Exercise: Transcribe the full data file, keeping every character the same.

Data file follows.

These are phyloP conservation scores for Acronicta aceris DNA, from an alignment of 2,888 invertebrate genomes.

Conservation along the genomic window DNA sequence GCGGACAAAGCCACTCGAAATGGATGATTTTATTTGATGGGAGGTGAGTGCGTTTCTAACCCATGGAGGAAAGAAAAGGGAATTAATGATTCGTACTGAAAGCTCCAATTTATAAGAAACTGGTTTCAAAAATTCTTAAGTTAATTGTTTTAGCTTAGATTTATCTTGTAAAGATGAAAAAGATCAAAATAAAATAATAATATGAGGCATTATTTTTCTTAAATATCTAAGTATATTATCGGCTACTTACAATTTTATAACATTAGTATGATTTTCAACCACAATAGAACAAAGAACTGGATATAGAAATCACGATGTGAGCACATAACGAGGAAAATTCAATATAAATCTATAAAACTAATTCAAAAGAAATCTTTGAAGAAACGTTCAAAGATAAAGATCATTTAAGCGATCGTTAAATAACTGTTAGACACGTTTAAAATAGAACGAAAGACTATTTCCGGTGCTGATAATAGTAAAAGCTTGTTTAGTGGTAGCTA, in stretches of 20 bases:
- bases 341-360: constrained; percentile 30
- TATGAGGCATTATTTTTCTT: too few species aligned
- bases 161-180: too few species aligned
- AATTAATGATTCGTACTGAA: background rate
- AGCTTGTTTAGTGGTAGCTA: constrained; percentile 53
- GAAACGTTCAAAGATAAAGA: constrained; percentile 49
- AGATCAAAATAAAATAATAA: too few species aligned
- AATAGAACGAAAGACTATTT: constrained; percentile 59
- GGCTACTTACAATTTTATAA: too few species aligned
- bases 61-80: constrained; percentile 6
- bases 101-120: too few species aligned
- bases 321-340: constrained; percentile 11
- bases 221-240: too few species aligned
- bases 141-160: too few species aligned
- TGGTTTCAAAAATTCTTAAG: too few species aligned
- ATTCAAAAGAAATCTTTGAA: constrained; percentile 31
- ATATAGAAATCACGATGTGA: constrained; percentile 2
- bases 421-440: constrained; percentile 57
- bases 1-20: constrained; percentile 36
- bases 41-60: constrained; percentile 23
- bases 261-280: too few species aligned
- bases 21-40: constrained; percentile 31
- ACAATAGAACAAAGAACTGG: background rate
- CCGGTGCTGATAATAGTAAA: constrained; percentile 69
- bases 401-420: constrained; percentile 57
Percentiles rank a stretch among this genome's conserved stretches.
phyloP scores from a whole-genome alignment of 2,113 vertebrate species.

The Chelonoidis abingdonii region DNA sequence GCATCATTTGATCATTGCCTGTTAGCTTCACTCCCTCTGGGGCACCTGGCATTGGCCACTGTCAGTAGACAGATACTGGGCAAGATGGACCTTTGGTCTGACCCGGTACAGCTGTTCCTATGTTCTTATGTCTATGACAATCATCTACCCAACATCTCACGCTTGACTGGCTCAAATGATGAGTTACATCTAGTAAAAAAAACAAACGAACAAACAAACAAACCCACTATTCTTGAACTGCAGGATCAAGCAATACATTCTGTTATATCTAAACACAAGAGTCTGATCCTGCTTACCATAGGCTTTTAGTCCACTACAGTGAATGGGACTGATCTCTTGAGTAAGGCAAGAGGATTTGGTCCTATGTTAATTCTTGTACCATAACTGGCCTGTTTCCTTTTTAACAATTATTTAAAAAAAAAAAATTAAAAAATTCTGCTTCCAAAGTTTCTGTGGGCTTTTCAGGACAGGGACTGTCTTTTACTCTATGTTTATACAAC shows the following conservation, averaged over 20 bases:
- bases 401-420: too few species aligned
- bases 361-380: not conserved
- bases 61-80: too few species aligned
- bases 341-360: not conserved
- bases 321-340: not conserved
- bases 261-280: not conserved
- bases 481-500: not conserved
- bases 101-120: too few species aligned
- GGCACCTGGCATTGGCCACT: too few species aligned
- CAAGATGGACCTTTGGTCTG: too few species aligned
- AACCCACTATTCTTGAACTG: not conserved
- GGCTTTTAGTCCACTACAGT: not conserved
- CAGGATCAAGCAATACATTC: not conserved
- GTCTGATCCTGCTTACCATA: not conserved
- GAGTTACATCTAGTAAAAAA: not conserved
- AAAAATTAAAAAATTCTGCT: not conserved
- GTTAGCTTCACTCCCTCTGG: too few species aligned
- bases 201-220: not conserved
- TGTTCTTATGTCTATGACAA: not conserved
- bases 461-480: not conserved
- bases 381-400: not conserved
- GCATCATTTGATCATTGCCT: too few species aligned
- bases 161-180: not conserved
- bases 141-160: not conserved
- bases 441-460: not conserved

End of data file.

These are phyloP conservation scores for Acronicta aceris DNA, from an alignment of 2,888 invertebrate genomes.

Conservation along the genomic window DNA sequence GCGGACAAAGCCACTCGAAATGGATGATTTTATTTGATGGGAGGTGAGTGCGTTTCTAACCCATGGAGGAAAGAAAAGGGAATTAATGATTCGTACTGAAAGCTCCAATTTATAAGAAACTGGTTTCAAAAATTCTTAAGTTAATTGTTTTAGCTTAGATTTATCTTGTAAAGATGAAAAAGATCAAAATAAAATAATAATATGAGGCATTATTTTTCTTAAATATCTAAGTATATTATCGGCTACTTACAATTTTATAACATTAGTATGATTTTCAACCACAATAGAACAAAGAACTGGATATAGAAATCACGATGTGAGCACATAACGAGGAAAATTCAATATAAATCTATAAAACTAATTCAAAAGAAATCTTTGAAGAAACGTTCAAAGATAAAGATCATTTAAGCGATCGTTAAATAACTGTTAGACACGTTTAAAATAGAACGAAAGACTATTTCCGGTGCTGATAATAGTAAAAGCTTGTTTAGTGGTAGCTA, in stretches of 20 bases:
- bases 341-360: constrained; percentile 30
- TATGAGGCATTATTTTTCTT: too few species aligned
- bases 161-180: too few species aligned
- AATTAATGATTCGTACTGAA: background rate
- AGCTTGTTTAGTGGTAGCTA: constrained; percentile 53
- GAAACGTTCAAAGATAAAGA: constrained; percentile 49
- AGATCAAAATAAAATAATAA: too few species aligned
- AATAGAACGAAAGACTATTT: constrained; percentile 59
- GGCTACTTACAATTTTATAA: too few species aligned
- bases 61-80: constrained; percentile 6
- bases 101-120: too few species aligned
- bases 321-340: constrained; percentile 11
- bases 221-240: too few species aligned
- bases 141-160: too few species aligned
- TGGTTTCAAAAATTCTTAAG: too few species aligned
- ATTCAAAAGAAATCTTTGAA: constrained; percentile 31
- ATATAGAAATCACGATGTGA: constrained; percentile 2
- bases 421-440: constrained; percentile 57
- bases 1-20: constrained; percentile 36
- bases 41-60: constrained; percentile 23
- bases 261-280: too few species aligned
- bases 21-40: constrained; percentile 31
- ACAATAGAACAAAGAACTGG: background rate
- CCGGTGCTGATAATAGTAAA: constrained; percentile 69
- bases 401-420: constrained; percentile 57
Percentiles rank a stretch among this genome's conserved stretches.
phyloP scores from a whole-genome alignment of 2,113 vertebrate species.

The Chelonoidis abingdonii region DNA sequence GCATCATTTGATCATTGCCTGTTAGCTTCACTCCCTCTGGGGCACCTGGCATTGGCCACTGTCAGTAGACAGATACTGGGCAAGATGGACCTTTGGTCTGACCCGGTACAGCTGTTCCTATGTTCTTATGTCTATGACAATCATCTACCCAACATCTCACGCTTGACTGGCTCAAATGATGAGTTACATCTAGTAAAAAAAACAAACGAACAAACAAACAAACCCACTATTCTTGAACTGCAGGATCAAGCAATACATTCTGTTATATCTAAACACAAGAGTCTGATCCTGCTTACCATAGGCTTTTAGTCCACTACAGTGAATGGGACTGATCTCTTGAGTAAGGCAAGAGGATTTGGTCCTATGTTAATTCTTGTACCATAACTGGCCTGTTTCCTTTTTAACAATTATTTAAAAAAAAAAAATTAAAAAATTCTGCTTCCAAAGTTTCTGTGGGCTTTTCAGGACAGGGACTGTCTTTTACTCTATGTTTATACAAC shows the following conservation, averaged over 20 bases:
- bases 401-420: too few species aligned
- bases 361-380: not conserved
- bases 61-80: too few species aligned
- bases 341-360: not conserved
- bases 321-340: not conserved
- bases 261-280: not conserved
- bases 481-500: not conserved
- bases 101-120: too few species aligned
- GGCACCTGGCATTGGCCACT: too few species aligned
- CAAGATGGACCTTTGGTCTG: too few species aligned
- AACCCACTATTCTTGAACTG: not conserved
- GGCTTTTAGTCCACTACAGT: not conserved
- CAGGATCAAGCAATACATTC: not conserved
- GTCTGATCCTGCTTACCATA: not conserved
- GAGTTACATCTAGTAAAAAA: not conserved
- AAAAATTAAAAAATTCTGCT: not conserved
- GTTAGCTTCACTCCCTCTGG: too few species aligned
- bases 201-220: not conserved
- TGTTCTTATGTCTATGACAA: not conserved
- bases 461-480: not conserved
- bases 381-400: not conserved
- GCATCATTTGATCATTGCCT: too few species aligned
- bases 161-180: not conserved
- bases 141-160: not conserved
- bases 441-460: not conserved